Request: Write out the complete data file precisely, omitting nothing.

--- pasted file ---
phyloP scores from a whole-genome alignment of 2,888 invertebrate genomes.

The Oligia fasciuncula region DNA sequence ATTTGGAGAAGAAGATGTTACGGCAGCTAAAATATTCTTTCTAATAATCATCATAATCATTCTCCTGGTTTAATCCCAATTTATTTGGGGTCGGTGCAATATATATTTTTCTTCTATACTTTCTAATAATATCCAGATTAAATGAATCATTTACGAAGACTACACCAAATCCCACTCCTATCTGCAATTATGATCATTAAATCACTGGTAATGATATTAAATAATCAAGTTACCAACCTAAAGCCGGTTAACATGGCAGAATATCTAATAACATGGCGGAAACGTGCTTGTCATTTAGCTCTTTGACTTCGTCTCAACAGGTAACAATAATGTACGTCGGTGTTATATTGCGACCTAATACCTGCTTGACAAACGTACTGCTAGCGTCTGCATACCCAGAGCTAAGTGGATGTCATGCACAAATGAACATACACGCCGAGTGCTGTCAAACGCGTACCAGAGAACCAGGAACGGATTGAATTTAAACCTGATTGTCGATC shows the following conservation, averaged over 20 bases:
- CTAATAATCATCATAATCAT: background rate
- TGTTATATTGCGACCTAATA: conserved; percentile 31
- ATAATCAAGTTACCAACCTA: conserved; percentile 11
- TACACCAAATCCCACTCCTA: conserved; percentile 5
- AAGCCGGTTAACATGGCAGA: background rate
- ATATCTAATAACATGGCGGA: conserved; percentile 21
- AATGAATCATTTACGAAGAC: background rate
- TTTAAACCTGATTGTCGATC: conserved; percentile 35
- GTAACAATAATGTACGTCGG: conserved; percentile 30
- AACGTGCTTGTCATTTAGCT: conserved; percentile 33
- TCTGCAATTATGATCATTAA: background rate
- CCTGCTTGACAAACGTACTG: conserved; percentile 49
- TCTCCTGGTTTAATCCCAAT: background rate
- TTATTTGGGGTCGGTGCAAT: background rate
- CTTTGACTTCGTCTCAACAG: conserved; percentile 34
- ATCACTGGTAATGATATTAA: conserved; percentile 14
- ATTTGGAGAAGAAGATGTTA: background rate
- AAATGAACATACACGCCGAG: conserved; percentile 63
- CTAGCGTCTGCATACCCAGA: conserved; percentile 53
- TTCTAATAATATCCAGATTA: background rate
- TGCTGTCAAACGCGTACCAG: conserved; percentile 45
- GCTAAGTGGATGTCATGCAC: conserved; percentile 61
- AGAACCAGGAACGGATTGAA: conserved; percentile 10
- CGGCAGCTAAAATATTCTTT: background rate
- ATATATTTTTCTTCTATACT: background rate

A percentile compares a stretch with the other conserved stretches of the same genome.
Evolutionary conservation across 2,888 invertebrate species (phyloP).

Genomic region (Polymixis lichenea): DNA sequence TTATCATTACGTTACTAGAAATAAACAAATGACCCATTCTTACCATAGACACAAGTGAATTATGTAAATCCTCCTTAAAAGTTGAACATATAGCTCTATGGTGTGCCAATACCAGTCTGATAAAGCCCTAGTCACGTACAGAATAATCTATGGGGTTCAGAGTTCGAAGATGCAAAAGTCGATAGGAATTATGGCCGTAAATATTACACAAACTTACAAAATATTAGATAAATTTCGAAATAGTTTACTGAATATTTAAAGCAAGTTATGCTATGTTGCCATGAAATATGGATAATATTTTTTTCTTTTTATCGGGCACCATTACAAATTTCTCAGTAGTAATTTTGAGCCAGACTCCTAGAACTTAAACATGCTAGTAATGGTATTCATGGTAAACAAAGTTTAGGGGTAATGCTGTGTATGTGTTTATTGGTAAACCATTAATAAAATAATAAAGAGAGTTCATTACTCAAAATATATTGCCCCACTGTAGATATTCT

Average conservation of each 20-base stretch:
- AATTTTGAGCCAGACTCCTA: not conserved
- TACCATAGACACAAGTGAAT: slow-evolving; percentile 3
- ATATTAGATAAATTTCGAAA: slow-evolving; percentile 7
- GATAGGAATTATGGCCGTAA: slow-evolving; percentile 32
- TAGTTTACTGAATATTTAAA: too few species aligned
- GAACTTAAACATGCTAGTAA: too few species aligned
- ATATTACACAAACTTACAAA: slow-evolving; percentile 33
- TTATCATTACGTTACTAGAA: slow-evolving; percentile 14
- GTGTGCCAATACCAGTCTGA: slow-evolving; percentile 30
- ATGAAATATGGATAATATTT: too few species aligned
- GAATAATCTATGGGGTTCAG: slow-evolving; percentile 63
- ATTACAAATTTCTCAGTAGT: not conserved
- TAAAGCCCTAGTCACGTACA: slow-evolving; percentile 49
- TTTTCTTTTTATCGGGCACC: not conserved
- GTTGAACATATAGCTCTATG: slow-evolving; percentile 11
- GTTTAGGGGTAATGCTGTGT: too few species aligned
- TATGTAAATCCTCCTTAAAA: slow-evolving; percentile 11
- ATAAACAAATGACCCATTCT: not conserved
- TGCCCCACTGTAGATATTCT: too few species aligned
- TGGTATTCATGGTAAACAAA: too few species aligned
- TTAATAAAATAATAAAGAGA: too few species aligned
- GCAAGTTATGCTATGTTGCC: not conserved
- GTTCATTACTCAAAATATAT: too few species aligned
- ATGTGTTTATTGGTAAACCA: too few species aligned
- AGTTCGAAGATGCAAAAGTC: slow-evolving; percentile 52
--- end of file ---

phyloP scores from a whole-genome alignment of 2,888 invertebrate genomes.

The Oligia fasciuncula region DNA sequence ATTTGGAGAAGAAGATGTTACGGCAGCTAAAATATTCTTTCTAATAATCATCATAATCATTCTCCTGGTTTAATCCCAATTTATTTGGGGTCGGTGCAATATATATTTTTCTTCTATACTTTCTAATAATATCCAGATTAAATGAATCATTTACGAAGACTACACCAAATCCCACTCCTATCTGCAATTATGATCATTAAATCACTGGTAATGATATTAAATAATCAAGTTACCAACCTAAAGCCGGTTAACATGGCAGAATATCTAATAACATGGCGGAAACGTGCTTGTCATTTAGCTCTTTGACTTCGTCTCAACAGGTAACAATAATGTACGTCGGTGTTATATTGCGACCTAATACCTGCTTGACAAACGTACTGCTAGCGTCTGCATACCCAGAGCTAAGTGGATGTCATGCACAAATGAACATACACGCCGAGTGCTGTCAAACGCGTACCAGAGAACCAGGAACGGATTGAATTTAAACCTGATTGTCGATC shows the following conservation, averaged over 20 bases:
- CTAATAATCATCATAATCAT: background rate
- TGTTATATTGCGACCTAATA: conserved; percentile 31
- ATAATCAAGTTACCAACCTA: conserved; percentile 11
- TACACCAAATCCCACTCCTA: conserved; percentile 5
- AAGCCGGTTAACATGGCAGA: background rate
- ATATCTAATAACATGGCGGA: conserved; percentile 21
- AATGAATCATTTACGAAGAC: background rate
- TTTAAACCTGATTGTCGATC: conserved; percentile 35
- GTAACAATAATGTACGTCGG: conserved; percentile 30
- AACGTGCTTGTCATTTAGCT: conserved; percentile 33
- TCTGCAATTATGATCATTAA: background rate
- CCTGCTTGACAAACGTACTG: conserved; percentile 49
- TCTCCTGGTTTAATCCCAAT: background rate
- TTATTTGGGGTCGGTGCAAT: background rate
- CTTTGACTTCGTCTCAACAG: conserved; percentile 34
- ATCACTGGTAATGATATTAA: conserved; percentile 14
- ATTTGGAGAAGAAGATGTTA: background rate
- AAATGAACATACACGCCGAG: conserved; percentile 63
- CTAGCGTCTGCATACCCAGA: conserved; percentile 53
- TTCTAATAATATCCAGATTA: background rate
- TGCTGTCAAACGCGTACCAG: conserved; percentile 45
- GCTAAGTGGATGTCATGCAC: conserved; percentile 61
- AGAACCAGGAACGGATTGAA: conserved; percentile 10
- CGGCAGCTAAAATATTCTTT: background rate
- ATATATTTTTCTTCTATACT: background rate

A percentile compares a stretch with the other conserved stretches of the same genome.
Evolutionary conservation across 2,888 invertebrate species (phyloP).

Genomic region (Polymixis lichenea): DNA sequence TTATCATTACGTTACTAGAAATAAACAAATGACCCATTCTTACCATAGACACAAGTGAATTATGTAAATCCTCCTTAAAAGTTGAACATATAGCTCTATGGTGTGCCAATACCAGTCTGATAAAGCCCTAGTCACGTACAGAATAATCTATGGGGTTCAGAGTTCGAAGATGCAAAAGTCGATAGGAATTATGGCCGTAAATATTACACAAACTTACAAAATATTAGATAAATTTCGAAATAGTTTACTGAATATTTAAAGCAAGTTATGCTATGTTGCCATGAAATATGGATAATATTTTTTTCTTTTTATCGGGCACCATTACAAATTTCTCAGTAGTAATTTTGAGCCAGACTCCTAGAACTTAAACATGCTAGTAATGGTATTCATGGTAAACAAAGTTTAGGGGTAATGCTGTGTATGTGTTTATTGGTAAACCATTAATAAAATAATAAAGAGAGTTCATTACTCAAAATATATTGCCCCACTGTAGATATTCT

Average conservation of each 20-base stretch:
- AATTTTGAGCCAGACTCCTA: not conserved
- TACCATAGACACAAGTGAAT: slow-evolving; percentile 3
- ATATTAGATAAATTTCGAAA: slow-evolving; percentile 7
- GATAGGAATTATGGCCGTAA: slow-evolving; percentile 32
- TAGTTTACTGAATATTTAAA: too few species aligned
- GAACTTAAACATGCTAGTAA: too few species aligned
- ATATTACACAAACTTACAAA: slow-evolving; percentile 33
- TTATCATTACGTTACTAGAA: slow-evolving; percentile 14
- GTGTGCCAATACCAGTCTGA: slow-evolving; percentile 30
- ATGAAATATGGATAATATTT: too few species aligned
- GAATAATCTATGGGGTTCAG: slow-evolving; percentile 63
- ATTACAAATTTCTCAGTAGT: not conserved
- TAAAGCCCTAGTCACGTACA: slow-evolving; percentile 49
- TTTTCTTTTTATCGGGCACC: not conserved
- GTTGAACATATAGCTCTATG: slow-evolving; percentile 11
- GTTTAGGGGTAATGCTGTGT: too few species aligned
- TATGTAAATCCTCCTTAAAA: slow-evolving; percentile 11
- ATAAACAAATGACCCATTCT: not conserved
- TGCCCCACTGTAGATATTCT: too few species aligned
- TGGTATTCATGGTAAACAAA: too few species aligned
- TTAATAAAATAATAAAGAGA: too few species aligned
- GCAAGTTATGCTATGTTGCC: not conserved
- GTTCATTACTCAAAATATAT: too few species aligned
- ATGTGTTTATTGGTAAACCA: too few species aligned
- AGTTCGAAGATGCAAAAGTC: slow-evolving; percentile 52